The first oil pipeline linking the world's biggest oil producer, Russia, and the world's biggest consumer of energy, China, has begun operating.
By ELISABETH ROSENTHAL, New York Times, November 21, 2010
Even as developed countries close or limit the construction of coal-fired power plants out of concern over pollution and climate-warming emissions, coal has found a rapidly expanding market elsewhere: Asia, particularly China.
By KEITH BRADSHER, New York Times, August 9, 2010
HONG KONG — Earlier this summer, Prime Minister Wen Jiabao of China promised to use an “iron hand” to improve his country’s energy efficiency, and a growing number of businesses are now discovering that it feels like a fist.
By SHAI OSTER, Wall Street Journal, May 4, 2010
BEIJING—China's growing appetite for imported coal has ignited coal prices and fueled deal making on the belief that the country, once a major coal exporter, will be a long-term buyer of foreign coal.
By Aileen McCabe, Canwest News Asia Correspondent, Calgary Herald, May 18, 2010
Premier says China clearly on radar for Canada's energy sector
BEIJING — When Premier Ed Stelmach said in Shanghai this week, "our doors are open," it was a clear invitation for more Chinese investment in Alberta's oilsands.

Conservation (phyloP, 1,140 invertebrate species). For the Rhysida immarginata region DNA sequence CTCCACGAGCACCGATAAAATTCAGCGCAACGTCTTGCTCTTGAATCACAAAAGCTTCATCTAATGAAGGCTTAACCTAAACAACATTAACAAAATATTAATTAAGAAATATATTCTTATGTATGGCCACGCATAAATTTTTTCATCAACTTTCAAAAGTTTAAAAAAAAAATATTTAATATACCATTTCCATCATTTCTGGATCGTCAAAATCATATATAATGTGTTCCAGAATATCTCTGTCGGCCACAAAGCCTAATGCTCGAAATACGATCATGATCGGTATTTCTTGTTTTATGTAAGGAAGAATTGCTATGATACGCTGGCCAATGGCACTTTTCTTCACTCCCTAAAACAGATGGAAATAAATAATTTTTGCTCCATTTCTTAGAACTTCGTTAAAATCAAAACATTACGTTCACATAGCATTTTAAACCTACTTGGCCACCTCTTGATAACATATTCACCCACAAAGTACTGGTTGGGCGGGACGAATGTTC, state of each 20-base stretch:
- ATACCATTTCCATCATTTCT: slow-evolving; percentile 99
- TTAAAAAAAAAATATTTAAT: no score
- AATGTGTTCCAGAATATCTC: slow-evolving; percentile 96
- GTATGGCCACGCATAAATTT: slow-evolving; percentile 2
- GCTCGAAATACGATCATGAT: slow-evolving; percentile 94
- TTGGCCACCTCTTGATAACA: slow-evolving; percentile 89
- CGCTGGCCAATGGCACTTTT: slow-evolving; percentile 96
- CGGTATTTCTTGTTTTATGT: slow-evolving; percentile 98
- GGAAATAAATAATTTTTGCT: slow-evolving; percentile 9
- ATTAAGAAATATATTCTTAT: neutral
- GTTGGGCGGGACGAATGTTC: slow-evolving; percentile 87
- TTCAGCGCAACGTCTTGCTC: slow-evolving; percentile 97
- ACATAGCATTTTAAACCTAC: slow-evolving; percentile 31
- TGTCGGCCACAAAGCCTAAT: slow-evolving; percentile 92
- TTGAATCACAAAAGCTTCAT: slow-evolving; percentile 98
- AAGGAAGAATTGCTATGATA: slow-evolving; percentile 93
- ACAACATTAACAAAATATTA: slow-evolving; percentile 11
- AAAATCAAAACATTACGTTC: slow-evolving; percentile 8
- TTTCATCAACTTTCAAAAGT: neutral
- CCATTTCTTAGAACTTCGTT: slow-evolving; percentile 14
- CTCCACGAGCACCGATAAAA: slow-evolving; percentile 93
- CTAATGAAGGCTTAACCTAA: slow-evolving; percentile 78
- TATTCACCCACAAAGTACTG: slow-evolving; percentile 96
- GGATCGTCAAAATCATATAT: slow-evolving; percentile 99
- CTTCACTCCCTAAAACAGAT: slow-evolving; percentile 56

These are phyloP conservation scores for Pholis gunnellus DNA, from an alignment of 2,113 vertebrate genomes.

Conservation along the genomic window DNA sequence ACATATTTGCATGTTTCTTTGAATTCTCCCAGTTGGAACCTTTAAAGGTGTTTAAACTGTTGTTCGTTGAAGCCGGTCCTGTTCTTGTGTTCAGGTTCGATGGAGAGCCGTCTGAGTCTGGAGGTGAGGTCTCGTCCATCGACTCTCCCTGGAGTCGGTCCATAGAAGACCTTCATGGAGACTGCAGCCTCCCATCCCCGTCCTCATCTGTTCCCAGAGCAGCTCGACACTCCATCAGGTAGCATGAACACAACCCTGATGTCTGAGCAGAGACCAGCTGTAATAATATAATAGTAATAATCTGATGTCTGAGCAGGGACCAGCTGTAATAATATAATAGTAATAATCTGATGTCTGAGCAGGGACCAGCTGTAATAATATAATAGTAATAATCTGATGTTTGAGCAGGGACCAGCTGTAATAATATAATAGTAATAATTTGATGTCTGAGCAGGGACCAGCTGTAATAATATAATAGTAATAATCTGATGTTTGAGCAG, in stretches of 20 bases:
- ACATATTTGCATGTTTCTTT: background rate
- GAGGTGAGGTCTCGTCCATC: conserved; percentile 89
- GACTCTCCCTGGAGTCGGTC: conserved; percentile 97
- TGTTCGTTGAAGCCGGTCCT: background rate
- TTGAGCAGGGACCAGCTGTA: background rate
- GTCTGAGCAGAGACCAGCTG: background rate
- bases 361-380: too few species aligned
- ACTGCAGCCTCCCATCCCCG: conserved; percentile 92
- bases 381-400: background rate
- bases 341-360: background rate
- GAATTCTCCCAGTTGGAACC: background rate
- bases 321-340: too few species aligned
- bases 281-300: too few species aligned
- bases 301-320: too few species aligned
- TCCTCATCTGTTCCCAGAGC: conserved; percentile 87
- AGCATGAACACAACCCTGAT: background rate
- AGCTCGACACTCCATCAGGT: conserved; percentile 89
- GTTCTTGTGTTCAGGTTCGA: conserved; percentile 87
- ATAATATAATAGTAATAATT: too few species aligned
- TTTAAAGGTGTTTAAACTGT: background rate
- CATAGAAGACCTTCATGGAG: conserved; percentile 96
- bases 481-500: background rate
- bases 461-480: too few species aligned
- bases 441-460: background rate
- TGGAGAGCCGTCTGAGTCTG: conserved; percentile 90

By Deborah Yedlin, Calgary Herald, May 14, 2010
CALGARY - In the days following the initial public offering of Athabasca Oil Sands, the chatter at the many fundraising events around town centred on which company would be next to do a deal with a Chinese entity — whether an operating oil and gas concern or with a sovereign wealth fund. The consensus view was when, not if.
JASON FEKETE, Calgary Herald, May 13, 2010
CALGARY — China is bolstering its stake in Alberta's oilsands, just as Premier Ed Stelmach jets to Asia to improve relations with the communist country that's increasingly eyeing the province's bitumen bounty and the shifting geopolitics of energy.
Andrew Willis, Globe and Mail, April 8, 2010
Athabasca Oil Sands debut on public markets Thursday was a disaster, with the much-hyped energy company IPO selling off sharply in its first day of trading.
Shawn McCarthy, Globe and Mail, Apr. 14, 2010
Ottawa says it will use its regulatory power to stop Chinese state-controlled Sinopec from exporting raw oil sands bitumen and refining it abroad to take advantage of looser climate-change rules.
By Dan Healing, Calgary Herald, March 20, 2010
Athabasca Oil Sands Corp. will go public in one of the highest-priced initial public offering in oilsands history, according to pricing released after markets closed Tuesday.
By Lan Lan, China Daily, 2010-Feb-25
But country 'still committed' to reducing carbon intensity
China has no intention of capping its greenhouse gas emissions even as authorities are committed to realizing the nation's target to reduce carbon intensity through new policies and measures, the country's top climate change negotiators said yesterday.
Stockholm International Peace Research Institute (SIPRI), March 1, 2010
For immediate release (Stockholm/Oslo)
China is preparing for the Arctic being navigable during summer months. An ice-free Arctic would provide China shorter shipping routes, possible access to natural resources and the incentive for closer cooperation with Arctic nations, especially the Nordic countries. But it also raises the possibility of new international tensions, according to a new SIPRI study launched in Oslo today.